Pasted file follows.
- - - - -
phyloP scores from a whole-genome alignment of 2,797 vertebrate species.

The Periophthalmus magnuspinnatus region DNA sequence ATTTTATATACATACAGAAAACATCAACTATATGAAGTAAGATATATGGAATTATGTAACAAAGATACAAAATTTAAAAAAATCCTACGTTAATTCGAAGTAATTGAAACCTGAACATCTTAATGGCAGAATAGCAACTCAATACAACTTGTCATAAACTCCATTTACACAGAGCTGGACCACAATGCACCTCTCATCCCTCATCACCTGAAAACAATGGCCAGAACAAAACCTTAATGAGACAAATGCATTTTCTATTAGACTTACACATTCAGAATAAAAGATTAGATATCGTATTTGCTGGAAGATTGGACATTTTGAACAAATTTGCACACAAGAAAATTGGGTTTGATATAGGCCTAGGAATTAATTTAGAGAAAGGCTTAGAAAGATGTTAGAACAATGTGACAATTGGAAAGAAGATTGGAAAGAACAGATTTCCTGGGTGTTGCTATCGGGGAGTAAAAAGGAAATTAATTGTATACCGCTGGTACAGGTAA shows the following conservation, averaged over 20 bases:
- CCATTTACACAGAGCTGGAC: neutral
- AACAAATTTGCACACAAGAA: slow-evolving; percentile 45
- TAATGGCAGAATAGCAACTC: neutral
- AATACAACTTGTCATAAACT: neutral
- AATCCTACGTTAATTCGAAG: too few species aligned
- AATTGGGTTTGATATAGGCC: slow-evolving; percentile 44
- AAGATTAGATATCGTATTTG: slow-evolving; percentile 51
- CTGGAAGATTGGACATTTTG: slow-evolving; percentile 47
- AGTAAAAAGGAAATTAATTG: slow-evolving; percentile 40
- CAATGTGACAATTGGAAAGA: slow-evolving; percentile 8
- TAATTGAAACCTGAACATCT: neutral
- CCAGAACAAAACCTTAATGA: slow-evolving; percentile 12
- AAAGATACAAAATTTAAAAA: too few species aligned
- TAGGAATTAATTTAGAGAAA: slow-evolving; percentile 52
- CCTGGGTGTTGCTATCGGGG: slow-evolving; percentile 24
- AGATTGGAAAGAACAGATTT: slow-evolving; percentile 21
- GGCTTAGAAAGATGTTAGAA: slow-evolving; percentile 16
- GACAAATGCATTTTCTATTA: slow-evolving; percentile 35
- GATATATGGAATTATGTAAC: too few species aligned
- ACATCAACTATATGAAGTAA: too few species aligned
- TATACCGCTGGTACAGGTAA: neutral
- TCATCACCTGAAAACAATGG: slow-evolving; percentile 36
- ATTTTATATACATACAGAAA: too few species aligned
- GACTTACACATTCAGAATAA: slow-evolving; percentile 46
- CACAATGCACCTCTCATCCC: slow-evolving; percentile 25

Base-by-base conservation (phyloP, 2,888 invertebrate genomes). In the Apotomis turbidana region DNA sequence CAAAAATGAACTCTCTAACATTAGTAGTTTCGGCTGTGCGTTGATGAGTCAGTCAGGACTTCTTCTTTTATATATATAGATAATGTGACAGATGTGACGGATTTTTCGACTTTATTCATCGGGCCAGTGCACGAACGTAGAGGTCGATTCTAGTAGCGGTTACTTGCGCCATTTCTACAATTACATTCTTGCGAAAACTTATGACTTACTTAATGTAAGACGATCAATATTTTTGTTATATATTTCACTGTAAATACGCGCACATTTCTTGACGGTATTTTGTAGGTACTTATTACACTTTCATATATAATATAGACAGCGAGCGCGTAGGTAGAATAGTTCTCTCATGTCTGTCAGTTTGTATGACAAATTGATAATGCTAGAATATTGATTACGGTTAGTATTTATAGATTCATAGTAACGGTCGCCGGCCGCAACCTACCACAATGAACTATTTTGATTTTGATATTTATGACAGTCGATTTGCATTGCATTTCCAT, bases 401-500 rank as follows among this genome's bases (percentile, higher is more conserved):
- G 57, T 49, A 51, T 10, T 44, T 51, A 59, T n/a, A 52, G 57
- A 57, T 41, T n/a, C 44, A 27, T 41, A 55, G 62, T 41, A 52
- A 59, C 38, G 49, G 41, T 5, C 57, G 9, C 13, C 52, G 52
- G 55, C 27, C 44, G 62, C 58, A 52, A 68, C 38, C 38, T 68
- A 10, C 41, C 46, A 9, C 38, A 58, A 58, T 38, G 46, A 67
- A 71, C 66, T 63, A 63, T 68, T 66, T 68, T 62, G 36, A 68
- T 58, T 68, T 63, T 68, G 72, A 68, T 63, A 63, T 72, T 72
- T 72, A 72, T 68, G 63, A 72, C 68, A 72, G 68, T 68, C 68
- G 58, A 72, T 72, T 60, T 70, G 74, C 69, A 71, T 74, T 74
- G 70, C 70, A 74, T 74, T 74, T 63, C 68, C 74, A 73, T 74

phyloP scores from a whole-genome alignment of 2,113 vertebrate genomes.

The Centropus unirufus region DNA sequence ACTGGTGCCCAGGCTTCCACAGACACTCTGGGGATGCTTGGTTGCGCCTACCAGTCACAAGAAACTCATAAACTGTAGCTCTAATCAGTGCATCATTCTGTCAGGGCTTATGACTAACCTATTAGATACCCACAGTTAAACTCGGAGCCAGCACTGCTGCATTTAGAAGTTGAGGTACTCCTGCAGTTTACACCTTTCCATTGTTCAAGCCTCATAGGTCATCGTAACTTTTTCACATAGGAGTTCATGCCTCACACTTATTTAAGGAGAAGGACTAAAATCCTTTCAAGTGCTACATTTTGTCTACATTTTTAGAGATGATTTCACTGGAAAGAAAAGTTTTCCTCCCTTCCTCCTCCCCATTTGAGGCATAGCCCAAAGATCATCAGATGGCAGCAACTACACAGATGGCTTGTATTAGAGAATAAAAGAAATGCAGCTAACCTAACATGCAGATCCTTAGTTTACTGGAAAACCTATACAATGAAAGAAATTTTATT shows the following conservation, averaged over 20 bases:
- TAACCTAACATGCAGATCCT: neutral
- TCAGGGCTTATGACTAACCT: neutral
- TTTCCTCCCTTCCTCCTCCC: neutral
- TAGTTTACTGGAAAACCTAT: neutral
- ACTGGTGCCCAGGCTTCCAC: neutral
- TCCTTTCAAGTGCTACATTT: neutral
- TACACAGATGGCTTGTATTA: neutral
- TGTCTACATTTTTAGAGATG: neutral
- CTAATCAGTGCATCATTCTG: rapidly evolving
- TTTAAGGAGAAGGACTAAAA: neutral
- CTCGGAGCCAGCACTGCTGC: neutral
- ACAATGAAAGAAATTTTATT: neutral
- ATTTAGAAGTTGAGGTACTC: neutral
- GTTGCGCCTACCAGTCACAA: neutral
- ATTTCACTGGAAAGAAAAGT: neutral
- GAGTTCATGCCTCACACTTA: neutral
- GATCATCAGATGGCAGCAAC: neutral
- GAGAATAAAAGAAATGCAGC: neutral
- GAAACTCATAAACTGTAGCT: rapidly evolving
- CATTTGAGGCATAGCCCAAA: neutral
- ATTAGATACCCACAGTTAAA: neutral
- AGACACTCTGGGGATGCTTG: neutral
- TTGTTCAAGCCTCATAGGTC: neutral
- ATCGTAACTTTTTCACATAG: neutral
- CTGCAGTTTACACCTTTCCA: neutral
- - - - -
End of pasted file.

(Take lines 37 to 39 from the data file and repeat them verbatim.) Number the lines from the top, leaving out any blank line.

- G 58, A 72, T 72, T 60, T 70, G 74, C 69, A 71, T 74, T 74
- G 70, C 70, A 74, T 74, T 74, T 63, C 68, C 74, A 73, T 74

phyloP scores from a whole-genome alignment of 2,113 vertebrate genomes.